Recently a man asked me a question, "How do I ask for sex without sounding desperate?" The same day, I had a women ask me, "I don't want to reject my partner, I'm just not in the mood."
I work with a vast array of people asking how to request sex and at the same time how to turn their partner down for sex. Yes, complicated! Not because they don’t want to have sex or need it all the time, they just don’t want to be vulnerable to the conversation regarding when, where and everything else sex brings up in people. So it ends up that one side never asks and the other side doesn’t care.
There are also plenty of perfectly normal reasons for not wanting to have sex when your partner initiates: you’re exhausted, you’re distracted, your kids are on the couch next to you, there are other desires, the approach from your partner is too obvious, there is no intimacy. Unfortunately, most of us aren’t very skillful at turning our partners down.
Even in the best of circumstances, getting turned down for sex can be painful. In a long-term relationship, getting turned down repeatedly can eventually lead to resentment. In some relationships, the resentment can grow to the point where it starts to destroy the relationship and lead to infidelity, or porn addiction. The turn to a digital relationship can be looming.
The stakes are extreme, so it’s imperative for us to get it right.
Today I’m sharing tips for turning your partner down for sex in a way that will essentially bring you closer together, not separate you.
Recognize their instigation. Being interested says something.
Look at it two ways, asking for what you want is what you deserve and not getting what you want can lead to a feeling of rejection. Asking for sex always makes you feel vulnerable. You’re putting yourself out there and asking for what you want. You’re also putting yourself in the position of being turned down.
When your partner initiates, take a moment to acknowledge the invitation. The initiation may feel bothersome to you in that moment if you’re not in the mood, but it’s important to appreciate their vulnerability. Don’t ignore their invitation or pretend you didn’t hear them.
Don’t Shutdown their desire / Actually consider their invitation.
Your partner is occasionally going to initiate sex at times when you can’t possibly imagine anyone being interested in sex.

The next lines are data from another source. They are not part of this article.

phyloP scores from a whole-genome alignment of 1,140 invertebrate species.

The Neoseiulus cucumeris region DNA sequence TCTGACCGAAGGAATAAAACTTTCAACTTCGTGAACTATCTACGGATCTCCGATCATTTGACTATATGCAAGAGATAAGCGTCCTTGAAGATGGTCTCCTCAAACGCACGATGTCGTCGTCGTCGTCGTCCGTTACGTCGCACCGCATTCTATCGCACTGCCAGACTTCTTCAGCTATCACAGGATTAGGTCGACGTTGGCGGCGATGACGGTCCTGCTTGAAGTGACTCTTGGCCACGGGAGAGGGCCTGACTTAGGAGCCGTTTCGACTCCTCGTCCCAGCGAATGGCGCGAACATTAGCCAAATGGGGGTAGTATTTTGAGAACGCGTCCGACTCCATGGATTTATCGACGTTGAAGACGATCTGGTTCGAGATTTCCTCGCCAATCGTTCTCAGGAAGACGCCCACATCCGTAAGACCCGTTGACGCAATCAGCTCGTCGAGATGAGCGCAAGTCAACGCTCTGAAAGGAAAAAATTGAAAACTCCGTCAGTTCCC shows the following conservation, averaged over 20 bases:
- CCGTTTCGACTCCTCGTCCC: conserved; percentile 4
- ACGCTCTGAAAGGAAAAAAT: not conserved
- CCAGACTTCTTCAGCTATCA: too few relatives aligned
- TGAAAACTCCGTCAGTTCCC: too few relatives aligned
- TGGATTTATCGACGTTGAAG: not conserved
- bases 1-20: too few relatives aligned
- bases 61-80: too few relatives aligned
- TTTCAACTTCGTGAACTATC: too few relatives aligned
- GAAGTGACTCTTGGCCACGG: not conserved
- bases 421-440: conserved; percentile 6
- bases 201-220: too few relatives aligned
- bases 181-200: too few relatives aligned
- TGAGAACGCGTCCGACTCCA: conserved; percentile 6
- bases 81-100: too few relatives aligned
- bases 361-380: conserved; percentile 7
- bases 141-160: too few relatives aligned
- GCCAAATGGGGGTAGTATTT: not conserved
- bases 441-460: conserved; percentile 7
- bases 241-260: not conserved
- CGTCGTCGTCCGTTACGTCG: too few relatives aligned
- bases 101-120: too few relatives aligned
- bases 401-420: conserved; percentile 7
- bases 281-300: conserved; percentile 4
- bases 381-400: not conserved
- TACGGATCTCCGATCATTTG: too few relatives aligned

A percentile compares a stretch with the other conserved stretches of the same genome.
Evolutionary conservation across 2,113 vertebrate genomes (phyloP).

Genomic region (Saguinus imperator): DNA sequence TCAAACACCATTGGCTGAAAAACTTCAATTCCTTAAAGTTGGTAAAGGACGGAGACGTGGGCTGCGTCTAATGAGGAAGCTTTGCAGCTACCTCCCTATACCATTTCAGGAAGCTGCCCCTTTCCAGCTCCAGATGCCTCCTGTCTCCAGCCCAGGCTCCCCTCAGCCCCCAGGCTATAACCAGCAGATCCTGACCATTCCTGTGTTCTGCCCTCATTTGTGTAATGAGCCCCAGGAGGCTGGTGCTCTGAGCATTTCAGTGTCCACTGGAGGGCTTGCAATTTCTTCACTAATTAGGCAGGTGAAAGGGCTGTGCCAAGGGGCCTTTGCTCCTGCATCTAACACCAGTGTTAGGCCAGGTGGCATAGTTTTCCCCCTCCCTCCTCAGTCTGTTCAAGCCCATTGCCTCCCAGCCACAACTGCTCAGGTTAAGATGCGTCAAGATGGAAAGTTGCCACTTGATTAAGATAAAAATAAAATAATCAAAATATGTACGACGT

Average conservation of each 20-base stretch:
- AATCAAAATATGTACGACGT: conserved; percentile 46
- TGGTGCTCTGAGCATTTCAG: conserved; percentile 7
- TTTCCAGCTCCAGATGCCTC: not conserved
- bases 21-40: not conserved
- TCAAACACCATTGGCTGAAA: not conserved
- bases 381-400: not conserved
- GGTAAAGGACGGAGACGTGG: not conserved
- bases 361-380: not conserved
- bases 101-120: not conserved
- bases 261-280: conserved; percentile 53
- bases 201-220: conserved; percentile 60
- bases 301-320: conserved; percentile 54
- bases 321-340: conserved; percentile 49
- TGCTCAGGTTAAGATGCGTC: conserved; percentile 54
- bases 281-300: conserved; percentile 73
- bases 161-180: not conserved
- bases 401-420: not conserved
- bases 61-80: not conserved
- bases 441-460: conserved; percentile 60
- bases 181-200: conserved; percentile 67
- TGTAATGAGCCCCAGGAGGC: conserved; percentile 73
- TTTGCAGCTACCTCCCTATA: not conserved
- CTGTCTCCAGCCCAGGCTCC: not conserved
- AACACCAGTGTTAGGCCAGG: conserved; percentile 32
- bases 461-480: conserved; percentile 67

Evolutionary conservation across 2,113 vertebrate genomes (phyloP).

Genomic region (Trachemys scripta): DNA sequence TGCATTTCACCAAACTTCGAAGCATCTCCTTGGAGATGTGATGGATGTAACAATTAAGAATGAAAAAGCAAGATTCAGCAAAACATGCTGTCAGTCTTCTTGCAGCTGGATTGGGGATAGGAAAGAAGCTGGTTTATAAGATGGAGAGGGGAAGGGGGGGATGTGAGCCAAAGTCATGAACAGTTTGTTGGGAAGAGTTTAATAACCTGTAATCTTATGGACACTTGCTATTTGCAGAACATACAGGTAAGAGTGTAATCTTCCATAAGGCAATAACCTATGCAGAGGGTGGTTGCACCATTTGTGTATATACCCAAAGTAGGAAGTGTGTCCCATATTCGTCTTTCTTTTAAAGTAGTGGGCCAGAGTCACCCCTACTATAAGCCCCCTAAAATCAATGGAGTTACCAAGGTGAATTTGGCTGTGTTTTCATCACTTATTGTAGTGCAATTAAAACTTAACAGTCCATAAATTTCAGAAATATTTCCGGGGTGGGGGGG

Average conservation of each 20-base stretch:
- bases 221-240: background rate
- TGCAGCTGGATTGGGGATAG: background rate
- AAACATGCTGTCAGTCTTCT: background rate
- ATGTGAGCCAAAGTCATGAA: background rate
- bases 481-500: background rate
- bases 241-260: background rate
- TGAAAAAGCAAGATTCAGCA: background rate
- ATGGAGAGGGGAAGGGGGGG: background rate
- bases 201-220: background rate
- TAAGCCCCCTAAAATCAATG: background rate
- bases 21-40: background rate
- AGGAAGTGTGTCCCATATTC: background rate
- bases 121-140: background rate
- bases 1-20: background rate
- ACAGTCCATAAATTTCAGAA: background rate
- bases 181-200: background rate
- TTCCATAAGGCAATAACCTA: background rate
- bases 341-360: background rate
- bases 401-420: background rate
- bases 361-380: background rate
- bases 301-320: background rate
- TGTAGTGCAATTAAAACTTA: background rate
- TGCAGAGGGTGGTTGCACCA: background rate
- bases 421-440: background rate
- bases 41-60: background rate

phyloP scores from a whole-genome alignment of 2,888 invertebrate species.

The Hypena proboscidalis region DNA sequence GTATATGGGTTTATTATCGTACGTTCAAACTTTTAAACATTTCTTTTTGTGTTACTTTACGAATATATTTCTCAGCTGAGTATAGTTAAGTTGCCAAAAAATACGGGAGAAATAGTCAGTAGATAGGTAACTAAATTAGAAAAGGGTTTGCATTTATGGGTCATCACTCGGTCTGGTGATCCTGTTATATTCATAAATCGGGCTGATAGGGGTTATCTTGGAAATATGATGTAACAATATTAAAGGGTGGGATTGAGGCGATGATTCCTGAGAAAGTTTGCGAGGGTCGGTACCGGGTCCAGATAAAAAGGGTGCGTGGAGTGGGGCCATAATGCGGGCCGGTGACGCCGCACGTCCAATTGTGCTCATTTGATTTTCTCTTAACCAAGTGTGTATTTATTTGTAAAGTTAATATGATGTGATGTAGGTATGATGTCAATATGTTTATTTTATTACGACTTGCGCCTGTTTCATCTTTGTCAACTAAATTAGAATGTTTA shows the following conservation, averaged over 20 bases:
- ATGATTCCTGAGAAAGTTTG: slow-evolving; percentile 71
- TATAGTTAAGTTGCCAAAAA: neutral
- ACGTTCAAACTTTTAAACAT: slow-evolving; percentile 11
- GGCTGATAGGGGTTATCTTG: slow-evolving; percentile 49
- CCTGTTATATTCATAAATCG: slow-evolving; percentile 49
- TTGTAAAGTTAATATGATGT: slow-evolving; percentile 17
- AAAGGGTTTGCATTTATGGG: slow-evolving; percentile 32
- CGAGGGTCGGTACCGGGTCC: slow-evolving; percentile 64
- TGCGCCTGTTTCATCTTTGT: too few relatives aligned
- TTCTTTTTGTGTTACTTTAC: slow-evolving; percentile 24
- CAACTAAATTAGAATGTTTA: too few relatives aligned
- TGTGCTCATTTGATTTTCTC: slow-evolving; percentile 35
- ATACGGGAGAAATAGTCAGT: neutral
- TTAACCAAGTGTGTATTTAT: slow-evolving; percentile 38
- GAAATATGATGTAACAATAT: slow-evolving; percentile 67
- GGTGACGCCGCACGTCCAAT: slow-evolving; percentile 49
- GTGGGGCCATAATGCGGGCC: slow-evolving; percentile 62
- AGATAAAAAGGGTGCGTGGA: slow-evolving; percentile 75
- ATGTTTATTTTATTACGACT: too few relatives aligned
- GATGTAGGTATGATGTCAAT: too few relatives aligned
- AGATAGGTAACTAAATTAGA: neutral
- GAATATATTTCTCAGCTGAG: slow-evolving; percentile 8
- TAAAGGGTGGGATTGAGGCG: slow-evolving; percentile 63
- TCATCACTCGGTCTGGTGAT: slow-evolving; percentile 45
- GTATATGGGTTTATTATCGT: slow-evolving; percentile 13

Maybe you just put the baby to bed and you have vomit in your hair and poo on your hands. Or maybe you just got back from yoga class and are feeling pretty gross.
Turn the desire to a consideration. Take control of how you might want to have sex. Approach your partner with understanding and compassion.
You both like sex, doesn’t mean you like the same sex. What is sexual compatibility?
There are so many variables when it comes to the desire to have sex. It is imperative to engage in a slow request to have time for sex and intimacy. Don’t get me wrong there are always quickies, spontaneous sex and the likes of crazy passion taking you both over. Here I am talking about understanding your partner’s patterns, just because you’re both sexual driven, you might be a morning sex person and you find your partner loves night sex. Talk, talk and explore!
Is there something else to do? There is always an alternative.
It's not all about the act of sex. There is always an alternative. When your partner initiates, it’s an opportunity to see if you’re interested in something different than your fallback routine. Let’s say you and your partner typically default to intercourse. In that particular moment, maybe you don’t want to have intercourse, but you wouldn’t mind talking dirty while your partner masturbates. Suggest that instead! Even if you don’t want to do anything sexual, you can still spend some quality time being intimate together.
Tell them what your thinking, the crystal ball only goes so far.
Hearing a specific reason why you’re not up for it in that moment can soften the blow for your partner. If they understand that you’re stressed out about your upcoming presentation, worried about your body image, or maybe sick of the same way they ask, they’ll be more understanding and less likely to get their feelings hurt. Giving a specific reason also helps you start to develop a better understanding of when you are and aren’t open to sex.
Share with them what you do love about them.
Giving a reason also helps your partner recognize that you’re turning down sex, in that particular moment, for that particular reason. Not them. This is a great chance to see if you really are sexual turned on by your partner. It might open up a conversation to share your concerns and your hopes for a healthier sexual relationship.
So you’re saying I have a chance.
Just like Jim Carey in the movie Dumb and Dumber, " So your saying I have a chance!", they are not closing the door. If you can get into the habit of giving specific reasons why you’re not interested in sex, you may start to notice patterns. Give your partner some feed back. Constructive real talk is helpful. Just remember you will need to understand you'll get some feedback too.
I am encouraged to share that with a transparent, courageous conversation that is delivered with compassion you will not be rejecting. The idea of sex in and of itself is a vulnerable experience, especially if you are rebuilding trust and learning to live with an addiction. Even without any issues, asking for sex in any situation can be hard; although, if you have the faith in your partner, they will both accept your answer and love you more.
Dr, Ryan Westrum, is a sex therapist that specializes in helping couples build, solidify and learn about healthy sexual relationships. Please contact him at firstname.lastname@example.org or 952-261.5269.